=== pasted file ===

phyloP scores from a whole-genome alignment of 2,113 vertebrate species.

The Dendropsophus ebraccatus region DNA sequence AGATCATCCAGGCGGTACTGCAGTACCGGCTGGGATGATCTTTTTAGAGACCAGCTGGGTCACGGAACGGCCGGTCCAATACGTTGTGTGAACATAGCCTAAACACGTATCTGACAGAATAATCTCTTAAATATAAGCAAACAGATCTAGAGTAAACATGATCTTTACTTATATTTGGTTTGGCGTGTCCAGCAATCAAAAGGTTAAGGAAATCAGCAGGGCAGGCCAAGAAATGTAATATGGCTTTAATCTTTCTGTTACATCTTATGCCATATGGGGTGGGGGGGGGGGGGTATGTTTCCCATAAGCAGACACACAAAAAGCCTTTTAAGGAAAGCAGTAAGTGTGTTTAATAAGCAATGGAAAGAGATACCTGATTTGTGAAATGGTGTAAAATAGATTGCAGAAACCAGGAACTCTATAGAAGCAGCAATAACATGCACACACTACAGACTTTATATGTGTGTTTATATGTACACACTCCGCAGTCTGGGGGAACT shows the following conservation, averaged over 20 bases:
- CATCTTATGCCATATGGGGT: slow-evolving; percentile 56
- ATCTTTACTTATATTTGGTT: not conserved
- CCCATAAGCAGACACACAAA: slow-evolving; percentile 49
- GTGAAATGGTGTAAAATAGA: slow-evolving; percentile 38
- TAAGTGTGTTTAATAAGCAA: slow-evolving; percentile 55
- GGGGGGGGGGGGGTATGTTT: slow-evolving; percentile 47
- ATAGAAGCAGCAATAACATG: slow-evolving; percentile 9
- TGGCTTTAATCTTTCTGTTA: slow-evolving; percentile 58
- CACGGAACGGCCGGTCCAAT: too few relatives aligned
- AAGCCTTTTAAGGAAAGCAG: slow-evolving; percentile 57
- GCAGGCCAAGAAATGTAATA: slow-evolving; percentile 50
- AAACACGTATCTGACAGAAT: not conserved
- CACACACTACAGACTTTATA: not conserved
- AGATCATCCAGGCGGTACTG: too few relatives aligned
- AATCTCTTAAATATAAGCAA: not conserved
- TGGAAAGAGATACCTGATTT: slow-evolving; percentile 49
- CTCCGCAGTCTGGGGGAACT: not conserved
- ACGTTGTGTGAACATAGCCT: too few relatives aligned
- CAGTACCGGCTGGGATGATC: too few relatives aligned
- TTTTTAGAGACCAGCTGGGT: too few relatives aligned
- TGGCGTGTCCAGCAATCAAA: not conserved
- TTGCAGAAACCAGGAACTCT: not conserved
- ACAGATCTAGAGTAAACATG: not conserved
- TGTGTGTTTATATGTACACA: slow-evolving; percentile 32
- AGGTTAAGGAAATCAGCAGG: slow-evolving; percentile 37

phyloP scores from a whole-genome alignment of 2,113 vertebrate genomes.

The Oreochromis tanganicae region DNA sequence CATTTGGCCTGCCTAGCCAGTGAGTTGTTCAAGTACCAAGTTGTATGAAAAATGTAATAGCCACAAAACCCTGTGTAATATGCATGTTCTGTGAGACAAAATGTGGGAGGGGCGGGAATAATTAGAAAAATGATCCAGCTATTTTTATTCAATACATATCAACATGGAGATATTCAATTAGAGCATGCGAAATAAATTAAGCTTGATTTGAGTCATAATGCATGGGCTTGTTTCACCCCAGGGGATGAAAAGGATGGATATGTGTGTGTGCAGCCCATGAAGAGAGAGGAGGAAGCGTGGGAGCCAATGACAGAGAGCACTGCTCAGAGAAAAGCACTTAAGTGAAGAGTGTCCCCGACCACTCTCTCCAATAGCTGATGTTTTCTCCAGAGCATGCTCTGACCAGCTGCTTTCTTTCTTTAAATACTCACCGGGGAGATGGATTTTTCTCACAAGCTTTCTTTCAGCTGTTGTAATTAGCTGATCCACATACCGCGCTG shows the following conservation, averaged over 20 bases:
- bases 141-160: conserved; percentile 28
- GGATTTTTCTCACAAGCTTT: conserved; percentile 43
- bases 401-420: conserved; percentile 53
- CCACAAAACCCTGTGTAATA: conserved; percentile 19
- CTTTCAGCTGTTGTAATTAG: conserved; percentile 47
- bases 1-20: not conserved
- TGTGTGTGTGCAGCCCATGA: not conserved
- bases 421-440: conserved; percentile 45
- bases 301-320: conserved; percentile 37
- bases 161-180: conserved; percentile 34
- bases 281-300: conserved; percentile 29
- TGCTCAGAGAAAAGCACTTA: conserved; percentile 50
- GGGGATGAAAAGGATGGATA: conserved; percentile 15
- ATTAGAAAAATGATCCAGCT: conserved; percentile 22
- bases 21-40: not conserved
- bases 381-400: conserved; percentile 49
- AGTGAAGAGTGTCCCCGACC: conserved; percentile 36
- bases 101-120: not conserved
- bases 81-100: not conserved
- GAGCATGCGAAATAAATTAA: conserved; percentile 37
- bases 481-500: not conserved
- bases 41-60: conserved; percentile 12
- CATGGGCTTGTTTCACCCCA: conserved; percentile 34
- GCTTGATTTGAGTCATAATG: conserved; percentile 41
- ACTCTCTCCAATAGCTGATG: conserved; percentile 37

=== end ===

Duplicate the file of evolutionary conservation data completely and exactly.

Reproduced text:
phyloP scores from a whole-genome alignment of 2,113 vertebrate species.

The Dendropsophus ebraccatus region DNA sequence AGATCATCCAGGCGGTACTGCAGTACCGGCTGGGATGATCTTTTTAGAGACCAGCTGGGTCACGGAACGGCCGGTCCAATACGTTGTGTGAACATAGCCTAAACACGTATCTGACAGAATAATCTCTTAAATATAAGCAAACAGATCTAGAGTAAACATGATCTTTACTTATATTTGGTTTGGCGTGTCCAGCAATCAAAAGGTTAAGGAAATCAGCAGGGCAGGCCAAGAAATGTAATATGGCTTTAATCTTTCTGTTACATCTTATGCCATATGGGGTGGGGGGGGGGGGGTATGTTTCCCATAAGCAGACACACAAAAAGCCTTTTAAGGAAAGCAGTAAGTGTGTTTAATAAGCAATGGAAAGAGATACCTGATTTGTGAAATGGTGTAAAATAGATTGCAGAAACCAGGAACTCTATAGAAGCAGCAATAACATGCACACACTACAGACTTTATATGTGTGTTTATATGTACACACTCCGCAGTCTGGGGGAACT shows the following conservation, averaged over 20 bases:
- CATCTTATGCCATATGGGGT: slow-evolving; percentile 56
- ATCTTTACTTATATTTGGTT: not conserved
- CCCATAAGCAGACACACAAA: slow-evolving; percentile 49
- GTGAAATGGTGTAAAATAGA: slow-evolving; percentile 38
- TAAGTGTGTTTAATAAGCAA: slow-evolving; percentile 55
- GGGGGGGGGGGGGTATGTTT: slow-evolving; percentile 47
- ATAGAAGCAGCAATAACATG: slow-evolving; percentile 9
- TGGCTTTAATCTTTCTGTTA: slow-evolving; percentile 58
- CACGGAACGGCCGGTCCAAT: too few relatives aligned
- AAGCCTTTTAAGGAAAGCAG: slow-evolving; percentile 57
- GCAGGCCAAGAAATGTAATA: slow-evolving; percentile 50
- AAACACGTATCTGACAGAAT: not conserved
- CACACACTACAGACTTTATA: not conserved
- AGATCATCCAGGCGGTACTG: too few relatives aligned
- AATCTCTTAAATATAAGCAA: not conserved
- TGGAAAGAGATACCTGATTT: slow-evolving; percentile 49
- CTCCGCAGTCTGGGGGAACT: not conserved
- ACGTTGTGTGAACATAGCCT: too few relatives aligned
- CAGTACCGGCTGGGATGATC: too few relatives aligned
- TTTTTAGAGACCAGCTGGGT: too few relatives aligned
- TGGCGTGTCCAGCAATCAAA: not conserved
- TTGCAGAAACCAGGAACTCT: not conserved
- ACAGATCTAGAGTAAACATG: not conserved
- TGTGTGTTTATATGTACACA: slow-evolving; percentile 32
- AGGTTAAGGAAATCAGCAGG: slow-evolving; percentile 37

phyloP scores from a whole-genome alignment of 2,113 vertebrate genomes.

The Oreochromis tanganicae region DNA sequence CATTTGGCCTGCCTAGCCAGTGAGTTGTTCAAGTACCAAGTTGTATGAAAAATGTAATAGCCACAAAACCCTGTGTAATATGCATGTTCTGTGAGACAAAATGTGGGAGGGGCGGGAATAATTAGAAAAATGATCCAGCTATTTTTATTCAATACATATCAACATGGAGATATTCAATTAGAGCATGCGAAATAAATTAAGCTTGATTTGAGTCATAATGCATGGGCTTGTTTCACCCCAGGGGATGAAAAGGATGGATATGTGTGTGTGCAGCCCATGAAGAGAGAGGAGGAAGCGTGGGAGCCAATGACAGAGAGCACTGCTCAGAGAAAAGCACTTAAGTGAAGAGTGTCCCCGACCACTCTCTCCAATAGCTGATGTTTTCTCCAGAGCATGCTCTGACCAGCTGCTTTCTTTCTTTAAATACTCACCGGGGAGATGGATTTTTCTCACAAGCTTTCTTTCAGCTGTTGTAATTAGCTGATCCACATACCGCGCTG shows the following conservation, averaged over 20 bases:
- bases 141-160: conserved; percentile 28
- GGATTTTTCTCACAAGCTTT: conserved; percentile 43
- bases 401-420: conserved; percentile 53
- CCACAAAACCCTGTGTAATA: conserved; percentile 19
- CTTTCAGCTGTTGTAATTAG: conserved; percentile 47
- bases 1-20: not conserved
- TGTGTGTGTGCAGCCCATGA: not conserved
- bases 421-440: conserved; percentile 45
- bases 301-320: conserved; percentile 37
- bases 161-180: conserved; percentile 34
- bases 281-300: conserved; percentile 29
- TGCTCAGAGAAAAGCACTTA: conserved; percentile 50
- GGGGATGAAAAGGATGGATA: conserved; percentile 15
- ATTAGAAAAATGATCCAGCT: conserved; percentile 22
- bases 21-40: not conserved
- bases 381-400: conserved; percentile 49
- AGTGAAGAGTGTCCCCGACC: conserved; percentile 36
- bases 101-120: not conserved
- bases 81-100: not conserved
- GAGCATGCGAAATAAATTAA: conserved; percentile 37
- bases 481-500: not conserved
- bases 41-60: conserved; percentile 12
- CATGGGCTTGTTTCACCCCA: conserved; percentile 34
- GCTTGATTTGAGTCATAATG: conserved; percentile 41
- ACTCTCTCCAATAGCTGATG: conserved; percentile 37